How The Composer & Arts Director Is Keeping Classical Music Performance Alive & Safe In DFW With A Mobile Stage — The ‘Concert Haul.’
Mark Landson is a well-respected and important member of the classical music scene in North Texas. Whether he’s playing with a small group of violin players or backing up Say Anything, you’ve probably seen him around. He’s a co-executive director at Voces Intimae, Artistic Director at Open Classical and a composer for Neo Camerata.
As much as classical music is steeped in traditions that date back centuries, hearing live performances in 2021 and 2022 has been a challenge, not unlike what all other concert productions have dealt with. Taking inspiration from a Baltimore-based mobile truck that transforms into a fully-functional stage, Landson’s Concert Haul slowly became a reality.
Boasting a stage large enough to fit up to a dozen musicians with professional microphones and a sound system, the Concert Haul is not a thrown-together sort of matter. Hoping to be a destination situation for locals, it’s a wonderful idea at a time where we don’t know how much longer this pandemic will continue.
Landson is taking donations for improvements to the Haul and has high hopes for its future. It’s already brought in a lot of donations and has been used a few times already. We spoke with Landson about how the concept came together and how it helps the local community.
How long has the Concert Haul been around as an idea versus it being a reality?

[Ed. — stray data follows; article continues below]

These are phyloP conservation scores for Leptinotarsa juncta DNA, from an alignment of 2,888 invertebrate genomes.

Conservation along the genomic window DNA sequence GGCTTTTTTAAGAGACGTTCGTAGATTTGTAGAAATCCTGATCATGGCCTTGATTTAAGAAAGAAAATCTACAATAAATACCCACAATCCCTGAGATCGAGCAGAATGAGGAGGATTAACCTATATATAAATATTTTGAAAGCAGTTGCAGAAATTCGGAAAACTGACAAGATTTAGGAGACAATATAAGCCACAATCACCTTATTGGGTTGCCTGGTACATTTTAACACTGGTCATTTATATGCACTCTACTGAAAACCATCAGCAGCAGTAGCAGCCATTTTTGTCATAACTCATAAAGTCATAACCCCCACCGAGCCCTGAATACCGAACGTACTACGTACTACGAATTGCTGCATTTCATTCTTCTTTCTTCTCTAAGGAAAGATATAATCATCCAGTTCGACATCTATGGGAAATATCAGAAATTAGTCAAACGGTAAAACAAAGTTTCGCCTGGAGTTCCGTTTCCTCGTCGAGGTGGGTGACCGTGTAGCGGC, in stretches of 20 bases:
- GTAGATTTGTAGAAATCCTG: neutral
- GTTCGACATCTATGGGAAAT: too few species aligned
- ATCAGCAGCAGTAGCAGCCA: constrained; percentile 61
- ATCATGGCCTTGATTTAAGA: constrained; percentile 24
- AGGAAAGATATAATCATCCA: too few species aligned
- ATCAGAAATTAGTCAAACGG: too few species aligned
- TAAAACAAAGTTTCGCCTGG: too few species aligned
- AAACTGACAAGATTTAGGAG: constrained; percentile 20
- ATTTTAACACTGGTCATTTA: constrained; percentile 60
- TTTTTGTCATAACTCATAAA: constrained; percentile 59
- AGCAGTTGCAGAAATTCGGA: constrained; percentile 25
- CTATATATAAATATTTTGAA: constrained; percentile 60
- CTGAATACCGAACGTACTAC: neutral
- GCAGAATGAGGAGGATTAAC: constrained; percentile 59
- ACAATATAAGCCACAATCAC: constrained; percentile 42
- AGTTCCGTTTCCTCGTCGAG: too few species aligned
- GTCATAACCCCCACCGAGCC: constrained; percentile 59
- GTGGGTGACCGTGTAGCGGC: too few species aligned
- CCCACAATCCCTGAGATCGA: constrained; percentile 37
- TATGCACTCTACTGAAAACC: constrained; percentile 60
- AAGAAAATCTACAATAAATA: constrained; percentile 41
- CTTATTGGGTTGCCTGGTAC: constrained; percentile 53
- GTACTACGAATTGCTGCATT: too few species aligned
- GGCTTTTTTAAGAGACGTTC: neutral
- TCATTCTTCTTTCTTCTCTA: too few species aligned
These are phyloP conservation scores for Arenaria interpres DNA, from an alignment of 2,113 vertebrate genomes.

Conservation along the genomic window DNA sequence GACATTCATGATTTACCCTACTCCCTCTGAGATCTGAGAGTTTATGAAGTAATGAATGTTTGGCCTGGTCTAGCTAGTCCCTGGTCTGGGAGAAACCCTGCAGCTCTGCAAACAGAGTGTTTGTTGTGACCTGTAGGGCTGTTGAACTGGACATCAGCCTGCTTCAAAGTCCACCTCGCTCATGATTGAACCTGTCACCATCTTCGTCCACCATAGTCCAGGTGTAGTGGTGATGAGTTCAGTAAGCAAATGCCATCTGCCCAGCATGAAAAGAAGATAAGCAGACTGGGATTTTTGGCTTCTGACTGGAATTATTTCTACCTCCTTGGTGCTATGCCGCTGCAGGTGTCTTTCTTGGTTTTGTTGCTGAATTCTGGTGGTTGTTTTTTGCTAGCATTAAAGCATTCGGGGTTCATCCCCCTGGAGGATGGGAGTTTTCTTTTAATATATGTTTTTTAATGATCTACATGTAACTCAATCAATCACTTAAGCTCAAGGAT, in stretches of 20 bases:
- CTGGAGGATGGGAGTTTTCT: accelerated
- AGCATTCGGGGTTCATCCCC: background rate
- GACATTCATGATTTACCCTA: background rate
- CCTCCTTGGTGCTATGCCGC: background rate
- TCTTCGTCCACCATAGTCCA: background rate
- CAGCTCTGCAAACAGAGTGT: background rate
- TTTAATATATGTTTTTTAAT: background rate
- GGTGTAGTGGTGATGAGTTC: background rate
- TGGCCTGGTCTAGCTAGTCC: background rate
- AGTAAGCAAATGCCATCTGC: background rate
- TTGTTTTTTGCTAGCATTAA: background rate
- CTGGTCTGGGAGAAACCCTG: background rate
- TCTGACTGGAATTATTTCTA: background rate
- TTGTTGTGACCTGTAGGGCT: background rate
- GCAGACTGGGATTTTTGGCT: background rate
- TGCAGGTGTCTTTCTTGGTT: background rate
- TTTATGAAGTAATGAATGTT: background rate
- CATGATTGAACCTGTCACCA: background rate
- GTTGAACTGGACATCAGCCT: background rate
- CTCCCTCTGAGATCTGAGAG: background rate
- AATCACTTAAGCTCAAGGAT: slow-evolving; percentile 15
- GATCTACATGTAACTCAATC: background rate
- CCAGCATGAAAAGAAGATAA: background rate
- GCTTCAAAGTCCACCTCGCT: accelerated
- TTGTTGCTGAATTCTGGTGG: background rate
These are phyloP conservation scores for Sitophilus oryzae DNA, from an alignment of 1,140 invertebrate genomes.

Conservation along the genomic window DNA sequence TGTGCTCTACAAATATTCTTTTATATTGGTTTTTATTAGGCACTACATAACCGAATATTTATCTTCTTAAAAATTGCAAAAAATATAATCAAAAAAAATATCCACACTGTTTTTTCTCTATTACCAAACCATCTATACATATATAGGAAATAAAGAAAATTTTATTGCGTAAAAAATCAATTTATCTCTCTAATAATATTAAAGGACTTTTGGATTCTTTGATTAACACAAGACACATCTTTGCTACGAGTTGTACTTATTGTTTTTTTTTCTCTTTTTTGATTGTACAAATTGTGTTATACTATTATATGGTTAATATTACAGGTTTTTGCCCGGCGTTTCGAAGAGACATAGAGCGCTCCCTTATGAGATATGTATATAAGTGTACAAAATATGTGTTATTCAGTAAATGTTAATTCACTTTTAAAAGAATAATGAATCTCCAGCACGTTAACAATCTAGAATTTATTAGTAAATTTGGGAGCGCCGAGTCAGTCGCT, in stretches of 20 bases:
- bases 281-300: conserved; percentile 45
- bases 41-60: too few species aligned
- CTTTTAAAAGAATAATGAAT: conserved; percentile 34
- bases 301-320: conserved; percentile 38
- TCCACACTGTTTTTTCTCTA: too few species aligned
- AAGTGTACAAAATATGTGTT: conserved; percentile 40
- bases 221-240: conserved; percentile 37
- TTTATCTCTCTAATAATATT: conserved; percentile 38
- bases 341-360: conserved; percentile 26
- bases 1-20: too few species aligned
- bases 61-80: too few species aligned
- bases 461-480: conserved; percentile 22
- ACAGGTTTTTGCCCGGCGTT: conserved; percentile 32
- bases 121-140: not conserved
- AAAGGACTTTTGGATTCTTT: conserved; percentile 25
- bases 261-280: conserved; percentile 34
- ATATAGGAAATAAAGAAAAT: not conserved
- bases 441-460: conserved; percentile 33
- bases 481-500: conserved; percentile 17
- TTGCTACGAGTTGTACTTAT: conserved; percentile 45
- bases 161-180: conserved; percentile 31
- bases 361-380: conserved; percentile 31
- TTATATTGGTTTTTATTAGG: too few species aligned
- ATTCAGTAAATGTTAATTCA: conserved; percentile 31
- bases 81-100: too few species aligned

A year ago, a friend and patron of Open Classical approached me. This was facilitated by a similar truck that the Dallas Symphony has had in town. These people in Baltimore created this thing called the Concert Truck and they’ve used it several times throughout the year. The first time they had it was back in December of 2020. So, this friend and patron said, “I’ve got a box truck that we could make a mobile stage out of it. I was meaning to turn this into an RV. I bought it some years ago and I’ve never done it. I’d like to donate it to Open Classical.”
I jumped at the chance because I could see the enormous potential for this. Of course, this was at a time when we weren’t doing any kind of live events through Open Classical. For five months, I ran an online event called Online Showcase. We had an online open mic where people could send in split-screen videos on their own. Or I would help produce those videos. That kept our donors and audience engaged. But with the pandemic and online fatigue, those things that worked in May 2020 didn’t work in October or November 2020.
Shortly after that petered out, and it didn’t make sense to spend 80 hours a week producing a video show people weren’t watching anymore, (laughs) I was like, “Well, what are we going to do next until things start coming back?”
That was when he said, “What about this?”
What was the next step?
The question was, “Do I think this is purely going to be a COVID thing? Or do I think this is something that is going to be useful beyond COVID times?” We didn’t know how long COVID times would keep going on. We kept thinking it was going away when people got vaccinated. [Laughs]
I made the decision this was going to be very useful beyond this special time in history. I got a studio designer and friend of mine, Bob Suffolk. He said, “I will design this project for free. You just have to pay the cost of my crew and the materials.” That was a wonderful thing.